- Exodus 29:7 sn The act of anointing was meant to set him apart for this holy service within the house of Yahweh. The psalms indicate that no oil was spared in this ritual, for it ran down his beard and to the hem of his garment. Oil of anointing was used for all major offices (giving the label with the passive adjective “mashiakh” (or “messiah”) to anyone anointed. In the further revelation of Scripture, the oil came to signify the enablement as well as the setting apart, and often the Holy Spirit came on the person at the anointing with oil. The olive oil was a symbol of the Spirit in the OT as well (Zech 4:4-6). And in the NT “anointing” signifies empowerment by the Holy Spirit for service.
- Exodus 29:9 tc Hebrew has both the objective pronoun “them” and the names “Aaron and his sons.” Neither the LXX nor Leviticus 8:13 has “Aaron and his sons,” suggesting that this may have been a later gloss in the text.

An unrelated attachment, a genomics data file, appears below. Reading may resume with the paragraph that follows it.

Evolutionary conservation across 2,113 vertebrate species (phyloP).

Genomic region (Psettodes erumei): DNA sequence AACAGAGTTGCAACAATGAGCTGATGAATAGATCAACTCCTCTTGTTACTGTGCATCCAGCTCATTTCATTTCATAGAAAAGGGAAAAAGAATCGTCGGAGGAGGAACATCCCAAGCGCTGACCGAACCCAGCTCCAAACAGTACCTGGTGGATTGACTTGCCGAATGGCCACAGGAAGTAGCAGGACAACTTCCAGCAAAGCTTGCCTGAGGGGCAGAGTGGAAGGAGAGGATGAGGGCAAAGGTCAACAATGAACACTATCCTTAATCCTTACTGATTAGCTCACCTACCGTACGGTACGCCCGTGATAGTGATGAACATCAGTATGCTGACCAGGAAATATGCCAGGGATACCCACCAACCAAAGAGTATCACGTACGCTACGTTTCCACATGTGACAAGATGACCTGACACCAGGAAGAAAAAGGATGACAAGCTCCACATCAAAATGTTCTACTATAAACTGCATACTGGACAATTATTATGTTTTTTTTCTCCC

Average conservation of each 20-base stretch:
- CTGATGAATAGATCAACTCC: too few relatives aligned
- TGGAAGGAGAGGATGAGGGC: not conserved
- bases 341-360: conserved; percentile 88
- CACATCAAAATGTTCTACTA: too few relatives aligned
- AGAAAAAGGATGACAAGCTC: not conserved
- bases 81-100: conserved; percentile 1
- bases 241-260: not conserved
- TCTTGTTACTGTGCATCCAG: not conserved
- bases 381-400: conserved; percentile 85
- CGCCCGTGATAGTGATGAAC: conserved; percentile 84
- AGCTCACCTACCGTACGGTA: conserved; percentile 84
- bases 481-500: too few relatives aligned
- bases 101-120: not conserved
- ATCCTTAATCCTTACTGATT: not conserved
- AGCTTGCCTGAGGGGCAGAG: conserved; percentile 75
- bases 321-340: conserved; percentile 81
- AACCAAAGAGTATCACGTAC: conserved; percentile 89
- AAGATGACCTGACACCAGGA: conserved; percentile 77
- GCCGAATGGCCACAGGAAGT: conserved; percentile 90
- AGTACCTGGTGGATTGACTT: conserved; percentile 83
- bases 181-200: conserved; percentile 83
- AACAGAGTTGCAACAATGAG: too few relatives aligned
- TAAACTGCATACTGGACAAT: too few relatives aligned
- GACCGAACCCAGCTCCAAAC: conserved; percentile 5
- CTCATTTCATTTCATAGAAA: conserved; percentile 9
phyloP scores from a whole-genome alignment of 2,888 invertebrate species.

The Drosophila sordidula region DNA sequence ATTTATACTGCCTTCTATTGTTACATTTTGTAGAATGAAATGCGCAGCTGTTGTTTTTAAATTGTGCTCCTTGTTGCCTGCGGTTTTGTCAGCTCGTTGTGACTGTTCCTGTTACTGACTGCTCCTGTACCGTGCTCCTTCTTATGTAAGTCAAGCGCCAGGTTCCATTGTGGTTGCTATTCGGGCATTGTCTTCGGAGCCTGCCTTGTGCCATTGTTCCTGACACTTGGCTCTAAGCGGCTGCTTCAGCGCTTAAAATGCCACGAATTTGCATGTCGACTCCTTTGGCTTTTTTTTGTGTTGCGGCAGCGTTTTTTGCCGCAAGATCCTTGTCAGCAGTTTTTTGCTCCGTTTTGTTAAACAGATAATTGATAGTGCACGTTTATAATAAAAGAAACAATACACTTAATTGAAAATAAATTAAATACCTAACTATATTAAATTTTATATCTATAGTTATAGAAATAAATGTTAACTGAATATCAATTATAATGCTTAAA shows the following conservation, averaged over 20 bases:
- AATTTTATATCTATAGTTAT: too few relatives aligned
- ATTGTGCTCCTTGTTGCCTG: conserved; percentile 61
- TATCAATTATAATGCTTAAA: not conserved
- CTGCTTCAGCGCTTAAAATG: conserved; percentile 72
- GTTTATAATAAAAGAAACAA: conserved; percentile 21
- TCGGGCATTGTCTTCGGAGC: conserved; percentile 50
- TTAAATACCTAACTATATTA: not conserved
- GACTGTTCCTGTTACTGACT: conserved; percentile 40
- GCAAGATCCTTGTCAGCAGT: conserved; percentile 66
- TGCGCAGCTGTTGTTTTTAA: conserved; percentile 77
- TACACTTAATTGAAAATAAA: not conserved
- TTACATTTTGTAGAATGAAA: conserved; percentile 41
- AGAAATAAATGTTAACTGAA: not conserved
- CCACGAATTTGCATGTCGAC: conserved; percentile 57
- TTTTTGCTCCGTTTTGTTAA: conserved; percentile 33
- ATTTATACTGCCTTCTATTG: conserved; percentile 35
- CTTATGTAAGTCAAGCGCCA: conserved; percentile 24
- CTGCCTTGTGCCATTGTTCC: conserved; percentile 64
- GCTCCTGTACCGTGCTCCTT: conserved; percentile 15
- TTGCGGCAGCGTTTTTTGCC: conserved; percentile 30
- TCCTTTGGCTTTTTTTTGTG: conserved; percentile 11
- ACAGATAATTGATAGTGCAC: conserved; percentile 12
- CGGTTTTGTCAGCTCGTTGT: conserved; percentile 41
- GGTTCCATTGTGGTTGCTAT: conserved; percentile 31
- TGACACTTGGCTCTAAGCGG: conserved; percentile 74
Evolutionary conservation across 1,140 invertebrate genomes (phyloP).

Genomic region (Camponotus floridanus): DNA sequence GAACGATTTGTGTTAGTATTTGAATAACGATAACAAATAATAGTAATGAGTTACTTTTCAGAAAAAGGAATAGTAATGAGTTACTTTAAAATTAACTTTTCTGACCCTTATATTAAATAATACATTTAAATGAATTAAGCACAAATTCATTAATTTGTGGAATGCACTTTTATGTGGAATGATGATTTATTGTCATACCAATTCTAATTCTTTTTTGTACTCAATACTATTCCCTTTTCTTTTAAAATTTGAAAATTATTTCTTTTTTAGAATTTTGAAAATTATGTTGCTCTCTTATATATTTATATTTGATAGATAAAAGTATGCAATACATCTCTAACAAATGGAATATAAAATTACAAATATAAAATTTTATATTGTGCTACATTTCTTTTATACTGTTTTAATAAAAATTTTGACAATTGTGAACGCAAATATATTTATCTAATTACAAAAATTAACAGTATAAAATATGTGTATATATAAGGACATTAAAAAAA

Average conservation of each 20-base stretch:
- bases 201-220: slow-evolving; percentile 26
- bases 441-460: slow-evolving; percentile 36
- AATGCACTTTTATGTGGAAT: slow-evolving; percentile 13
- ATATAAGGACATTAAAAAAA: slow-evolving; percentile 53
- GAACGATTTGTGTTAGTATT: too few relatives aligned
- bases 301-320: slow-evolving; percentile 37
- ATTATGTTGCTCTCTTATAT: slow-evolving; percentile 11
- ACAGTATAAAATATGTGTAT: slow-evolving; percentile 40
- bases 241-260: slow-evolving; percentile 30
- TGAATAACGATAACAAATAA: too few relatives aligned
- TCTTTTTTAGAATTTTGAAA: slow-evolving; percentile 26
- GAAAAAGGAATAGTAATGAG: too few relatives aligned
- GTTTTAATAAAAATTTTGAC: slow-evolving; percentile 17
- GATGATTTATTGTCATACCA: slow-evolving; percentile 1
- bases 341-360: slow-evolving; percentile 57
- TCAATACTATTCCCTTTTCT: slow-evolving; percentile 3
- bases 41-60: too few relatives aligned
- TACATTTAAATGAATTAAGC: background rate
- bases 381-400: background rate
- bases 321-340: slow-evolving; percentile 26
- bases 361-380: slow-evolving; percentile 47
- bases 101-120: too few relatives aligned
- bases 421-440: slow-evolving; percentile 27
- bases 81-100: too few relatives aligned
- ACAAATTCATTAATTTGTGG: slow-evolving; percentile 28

- Exodus 29:9 tn Heb “and you will fill the hand” and so “consecrate” or “ordain.” The verb draws together the individual acts of the process.
- Exodus 29:10 tn The verb is singular, agreeing with the first of the compound subject—Aaron.
- Exodus 29:10 sn The details of these offerings have to be determined from a careful study of Leviticus. There is a good deal of debate over the meaning of laying hands on the animals. At the very least it identifies the animal formally as their sacrifice. But it may very well indicate that the animal is a substitute for them as well, given the nature and the effect of the sacrifices.